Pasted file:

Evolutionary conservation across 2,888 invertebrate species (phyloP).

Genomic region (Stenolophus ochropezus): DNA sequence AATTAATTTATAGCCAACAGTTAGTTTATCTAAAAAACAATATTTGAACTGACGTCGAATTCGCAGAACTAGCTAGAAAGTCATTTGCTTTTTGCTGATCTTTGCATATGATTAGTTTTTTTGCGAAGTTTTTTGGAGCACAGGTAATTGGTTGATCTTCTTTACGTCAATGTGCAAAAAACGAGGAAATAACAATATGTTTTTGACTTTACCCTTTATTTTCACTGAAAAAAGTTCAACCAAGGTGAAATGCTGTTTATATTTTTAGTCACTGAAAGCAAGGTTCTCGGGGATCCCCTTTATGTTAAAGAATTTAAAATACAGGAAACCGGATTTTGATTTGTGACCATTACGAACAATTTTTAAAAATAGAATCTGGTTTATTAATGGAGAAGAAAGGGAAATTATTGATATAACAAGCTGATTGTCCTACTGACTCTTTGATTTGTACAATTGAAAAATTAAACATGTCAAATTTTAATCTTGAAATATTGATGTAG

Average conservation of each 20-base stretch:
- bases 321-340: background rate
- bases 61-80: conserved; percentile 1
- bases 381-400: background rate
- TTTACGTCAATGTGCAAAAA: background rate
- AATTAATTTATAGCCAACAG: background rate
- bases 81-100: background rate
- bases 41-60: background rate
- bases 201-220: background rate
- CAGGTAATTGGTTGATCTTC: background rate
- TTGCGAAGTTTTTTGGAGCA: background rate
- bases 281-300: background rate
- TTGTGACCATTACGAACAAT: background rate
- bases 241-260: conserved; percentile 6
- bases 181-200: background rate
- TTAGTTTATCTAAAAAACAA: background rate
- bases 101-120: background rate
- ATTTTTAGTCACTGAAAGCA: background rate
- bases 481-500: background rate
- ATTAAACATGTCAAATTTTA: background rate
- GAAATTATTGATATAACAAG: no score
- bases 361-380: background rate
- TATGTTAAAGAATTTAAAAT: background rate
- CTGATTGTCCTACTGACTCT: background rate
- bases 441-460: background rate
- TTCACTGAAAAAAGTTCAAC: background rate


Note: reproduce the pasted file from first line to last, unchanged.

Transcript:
Evolutionary conservation across 2,888 invertebrate species (phyloP).

Genomic region (Stenolophus ochropezus): DNA sequence AATTAATTTATAGCCAACAGTTAGTTTATCTAAAAAACAATATTTGAACTGACGTCGAATTCGCAGAACTAGCTAGAAAGTCATTTGCTTTTTGCTGATCTTTGCATATGATTAGTTTTTTTGCGAAGTTTTTTGGAGCACAGGTAATTGGTTGATCTTCTTTACGTCAATGTGCAAAAAACGAGGAAATAACAATATGTTTTTGACTTTACCCTTTATTTTCACTGAAAAAAGTTCAACCAAGGTGAAATGCTGTTTATATTTTTAGTCACTGAAAGCAAGGTTCTCGGGGATCCCCTTTATGTTAAAGAATTTAAAATACAGGAAACCGGATTTTGATTTGTGACCATTACGAACAATTTTTAAAAATAGAATCTGGTTTATTAATGGAGAAGAAAGGGAAATTATTGATATAACAAGCTGATTGTCCTACTGACTCTTTGATTTGTACAATTGAAAAATTAAACATGTCAAATTTTAATCTTGAAATATTGATGTAG

Average conservation of each 20-base stretch:
- bases 321-340: background rate
- bases 61-80: conserved; percentile 1
- bases 381-400: background rate
- TTTACGTCAATGTGCAAAAA: background rate
- AATTAATTTATAGCCAACAG: background rate
- bases 81-100: background rate
- bases 41-60: background rate
- bases 201-220: background rate
- CAGGTAATTGGTTGATCTTC: background rate
- TTGCGAAGTTTTTTGGAGCA: background rate
- bases 281-300: background rate
- TTGTGACCATTACGAACAAT: background rate
- bases 241-260: conserved; percentile 6
- bases 181-200: background rate
- TTAGTTTATCTAAAAAACAA: background rate
- bases 101-120: background rate
- ATTTTTAGTCACTGAAAGCA: background rate
- bases 481-500: background rate
- ATTAAACATGTCAAATTTTA: background rate
- GAAATTATTGATATAACAAG: no score
- bases 361-380: background rate
- TATGTTAAAGAATTTAAAAT: background rate
- CTGATTGTCCTACTGACTCT: background rate
- bases 441-460: background rate
- TTCACTGAAAAAAGTTCAAC: background rate